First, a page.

Mary was the only human to ever have Christ literally live within her. She took the utmost care to ensure the child's health and well-being, as any good mother would. Pregnant, conscientious mothers avoid taking in what is bad for the baby, avoid any physical activity that may do the unborn child harm, and instead nourish themselves and the life within with good things.

As Mary took great joy and care in being a living house for the physical Christ, so we are to take great joy and care in being a living house for the Spirit of Christ. 

With Mary, the humble provision she supplied for Christ in utero resulted in healing and restoration beyond what she could embody within herself. Likewise, the humble provision we supply for the Spirit of God yields fruit far beyond what we would be able to produce on our own.

What can we supply for the Life within? Because His essence is spiritual, so must be His sustenance. Jesus said, "Man does not live on bread alone but by every word that proceeds from the mouth of God." He told His disciples, "My food is to do the will of Him who sent me."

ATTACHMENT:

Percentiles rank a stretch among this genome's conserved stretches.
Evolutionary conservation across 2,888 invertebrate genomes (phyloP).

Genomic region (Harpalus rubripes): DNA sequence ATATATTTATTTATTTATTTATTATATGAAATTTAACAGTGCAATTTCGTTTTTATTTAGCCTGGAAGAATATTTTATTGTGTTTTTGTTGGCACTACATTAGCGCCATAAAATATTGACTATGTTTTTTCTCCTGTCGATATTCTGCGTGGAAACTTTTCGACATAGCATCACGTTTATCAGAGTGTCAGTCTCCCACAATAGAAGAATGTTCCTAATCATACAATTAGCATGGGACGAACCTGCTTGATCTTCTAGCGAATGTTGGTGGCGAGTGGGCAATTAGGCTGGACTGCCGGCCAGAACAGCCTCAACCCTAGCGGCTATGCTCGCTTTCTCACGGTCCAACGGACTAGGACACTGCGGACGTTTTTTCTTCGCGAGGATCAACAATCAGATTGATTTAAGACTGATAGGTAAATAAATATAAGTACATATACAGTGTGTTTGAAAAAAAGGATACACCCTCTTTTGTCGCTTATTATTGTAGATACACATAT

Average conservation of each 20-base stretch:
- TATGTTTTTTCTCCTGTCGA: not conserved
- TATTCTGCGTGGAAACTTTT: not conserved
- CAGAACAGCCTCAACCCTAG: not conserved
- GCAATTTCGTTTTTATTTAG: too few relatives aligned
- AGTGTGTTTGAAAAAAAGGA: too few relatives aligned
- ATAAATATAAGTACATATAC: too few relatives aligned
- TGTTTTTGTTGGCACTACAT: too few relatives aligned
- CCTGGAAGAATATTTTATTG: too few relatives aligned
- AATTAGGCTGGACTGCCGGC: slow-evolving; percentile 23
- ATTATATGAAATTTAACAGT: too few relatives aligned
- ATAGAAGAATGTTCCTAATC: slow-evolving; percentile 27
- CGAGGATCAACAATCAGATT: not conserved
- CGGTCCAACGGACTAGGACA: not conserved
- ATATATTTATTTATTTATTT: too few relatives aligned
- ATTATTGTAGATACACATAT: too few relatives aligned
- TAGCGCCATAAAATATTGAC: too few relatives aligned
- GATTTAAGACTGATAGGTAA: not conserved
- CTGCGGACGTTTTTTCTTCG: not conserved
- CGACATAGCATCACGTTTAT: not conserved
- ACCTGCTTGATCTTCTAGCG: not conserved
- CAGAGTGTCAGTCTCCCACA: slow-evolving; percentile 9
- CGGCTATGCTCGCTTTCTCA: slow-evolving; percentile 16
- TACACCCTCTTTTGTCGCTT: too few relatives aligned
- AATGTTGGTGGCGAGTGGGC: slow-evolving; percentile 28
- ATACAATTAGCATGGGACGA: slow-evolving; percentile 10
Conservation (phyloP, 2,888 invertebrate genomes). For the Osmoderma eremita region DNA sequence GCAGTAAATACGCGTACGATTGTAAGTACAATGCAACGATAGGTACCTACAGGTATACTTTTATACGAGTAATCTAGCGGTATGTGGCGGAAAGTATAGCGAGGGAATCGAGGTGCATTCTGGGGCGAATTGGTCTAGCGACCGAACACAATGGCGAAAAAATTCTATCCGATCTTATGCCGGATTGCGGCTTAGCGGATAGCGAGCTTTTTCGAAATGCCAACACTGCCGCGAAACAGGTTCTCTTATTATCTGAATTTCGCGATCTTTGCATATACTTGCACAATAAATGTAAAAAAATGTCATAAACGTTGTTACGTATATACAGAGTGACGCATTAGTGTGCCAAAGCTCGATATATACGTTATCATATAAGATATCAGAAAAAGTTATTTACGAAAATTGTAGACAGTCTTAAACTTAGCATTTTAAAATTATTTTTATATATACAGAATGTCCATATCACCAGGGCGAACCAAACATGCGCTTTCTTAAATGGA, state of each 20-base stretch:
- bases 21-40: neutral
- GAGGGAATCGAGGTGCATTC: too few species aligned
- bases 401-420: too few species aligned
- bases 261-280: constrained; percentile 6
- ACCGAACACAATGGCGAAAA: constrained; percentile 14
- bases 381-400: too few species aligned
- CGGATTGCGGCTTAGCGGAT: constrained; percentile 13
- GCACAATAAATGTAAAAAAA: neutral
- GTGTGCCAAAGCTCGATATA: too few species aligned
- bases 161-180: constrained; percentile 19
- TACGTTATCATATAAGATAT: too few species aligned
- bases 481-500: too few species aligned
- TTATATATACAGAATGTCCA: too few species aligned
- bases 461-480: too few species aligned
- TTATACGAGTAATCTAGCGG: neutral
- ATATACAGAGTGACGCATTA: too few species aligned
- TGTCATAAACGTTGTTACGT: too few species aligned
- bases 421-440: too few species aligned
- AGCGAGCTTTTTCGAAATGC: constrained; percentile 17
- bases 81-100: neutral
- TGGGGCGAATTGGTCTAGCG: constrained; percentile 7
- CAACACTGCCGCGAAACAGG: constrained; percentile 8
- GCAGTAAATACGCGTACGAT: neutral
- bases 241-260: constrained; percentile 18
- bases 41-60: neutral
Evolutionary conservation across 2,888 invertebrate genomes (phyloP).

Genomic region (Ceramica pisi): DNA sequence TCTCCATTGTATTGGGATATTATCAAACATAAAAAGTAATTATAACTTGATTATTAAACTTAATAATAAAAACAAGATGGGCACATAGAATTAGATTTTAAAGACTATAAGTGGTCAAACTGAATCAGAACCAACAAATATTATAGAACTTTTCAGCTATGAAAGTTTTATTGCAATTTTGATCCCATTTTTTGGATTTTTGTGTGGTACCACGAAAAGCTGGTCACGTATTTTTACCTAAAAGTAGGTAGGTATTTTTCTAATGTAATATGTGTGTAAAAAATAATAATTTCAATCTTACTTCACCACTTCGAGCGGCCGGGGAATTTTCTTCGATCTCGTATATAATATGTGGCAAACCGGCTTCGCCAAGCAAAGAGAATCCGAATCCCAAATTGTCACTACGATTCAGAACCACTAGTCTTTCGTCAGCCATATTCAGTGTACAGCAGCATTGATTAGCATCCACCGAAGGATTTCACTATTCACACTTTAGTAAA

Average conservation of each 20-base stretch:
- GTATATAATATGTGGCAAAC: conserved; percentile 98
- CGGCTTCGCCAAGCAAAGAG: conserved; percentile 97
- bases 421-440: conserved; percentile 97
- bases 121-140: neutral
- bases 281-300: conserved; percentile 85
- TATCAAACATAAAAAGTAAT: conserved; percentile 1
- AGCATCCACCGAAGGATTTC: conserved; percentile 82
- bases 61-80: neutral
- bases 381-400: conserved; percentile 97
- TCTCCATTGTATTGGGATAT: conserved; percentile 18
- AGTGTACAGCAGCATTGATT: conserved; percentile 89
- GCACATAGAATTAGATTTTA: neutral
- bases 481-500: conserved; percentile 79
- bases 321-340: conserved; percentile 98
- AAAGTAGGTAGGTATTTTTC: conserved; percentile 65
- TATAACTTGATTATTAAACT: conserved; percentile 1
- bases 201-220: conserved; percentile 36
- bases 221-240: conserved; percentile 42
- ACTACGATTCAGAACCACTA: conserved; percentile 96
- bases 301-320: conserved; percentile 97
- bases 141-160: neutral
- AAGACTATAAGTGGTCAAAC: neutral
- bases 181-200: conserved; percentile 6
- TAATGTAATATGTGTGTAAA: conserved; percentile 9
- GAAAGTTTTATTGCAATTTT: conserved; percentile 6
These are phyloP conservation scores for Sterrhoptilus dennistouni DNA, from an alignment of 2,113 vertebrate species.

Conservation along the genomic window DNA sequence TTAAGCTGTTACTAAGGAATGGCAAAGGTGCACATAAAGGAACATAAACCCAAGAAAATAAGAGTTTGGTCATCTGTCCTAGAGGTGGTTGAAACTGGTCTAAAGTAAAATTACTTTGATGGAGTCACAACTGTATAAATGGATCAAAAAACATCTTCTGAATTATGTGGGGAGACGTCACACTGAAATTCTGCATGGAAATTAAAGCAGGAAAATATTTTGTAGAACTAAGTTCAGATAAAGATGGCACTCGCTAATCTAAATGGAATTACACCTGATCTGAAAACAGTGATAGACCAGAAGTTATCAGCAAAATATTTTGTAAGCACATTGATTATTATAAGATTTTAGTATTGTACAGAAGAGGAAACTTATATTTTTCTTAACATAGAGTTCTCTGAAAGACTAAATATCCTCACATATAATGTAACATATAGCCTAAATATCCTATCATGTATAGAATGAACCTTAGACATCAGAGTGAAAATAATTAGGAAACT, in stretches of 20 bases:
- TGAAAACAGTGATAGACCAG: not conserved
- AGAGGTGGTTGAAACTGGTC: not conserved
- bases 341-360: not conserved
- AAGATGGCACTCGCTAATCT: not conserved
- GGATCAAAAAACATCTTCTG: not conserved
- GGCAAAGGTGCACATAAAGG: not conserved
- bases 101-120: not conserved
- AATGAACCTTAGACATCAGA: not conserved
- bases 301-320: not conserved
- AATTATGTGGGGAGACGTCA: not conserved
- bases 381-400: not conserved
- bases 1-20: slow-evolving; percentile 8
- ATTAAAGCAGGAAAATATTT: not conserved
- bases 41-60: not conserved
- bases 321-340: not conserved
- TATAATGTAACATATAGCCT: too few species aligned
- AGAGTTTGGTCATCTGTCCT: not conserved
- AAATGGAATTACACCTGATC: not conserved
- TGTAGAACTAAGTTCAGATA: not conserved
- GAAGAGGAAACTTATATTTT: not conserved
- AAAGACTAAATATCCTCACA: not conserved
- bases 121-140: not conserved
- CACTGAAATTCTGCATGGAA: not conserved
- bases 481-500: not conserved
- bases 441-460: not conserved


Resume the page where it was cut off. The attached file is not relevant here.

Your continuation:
Can our lives be injurious to the Life within? Paul admonishes, "Do not grieve the Holy Spirit of God." The injuries we inflict in the spiritual realm are not physical, but emotional. What a mighty, yet tender God, who makes Himself so vulnerable as to abide in lowly, sinful man! The God of the universe stoops down to make us great, but in so doing, ever risks the sting of rejection.

Scriptures again charge those whom God resides within: "Do not quench the Spirit," indicating that the way we choose to live does indeed affect the Life we embody. Whereas neglecting the Spirit of God may not inflict damage to the Almighty, it can certainly damage the life-giving transfer between God and man.

For those in whom Christ dwells, let us take great care to spare Him grief, not to neglect, but to nourish His Spirit, to allow His light to shine through us. To those who search for God, He desires to dwell in you, to heal you from the inside out, and to give you richness of life and rest for your soul.

Happy New Year!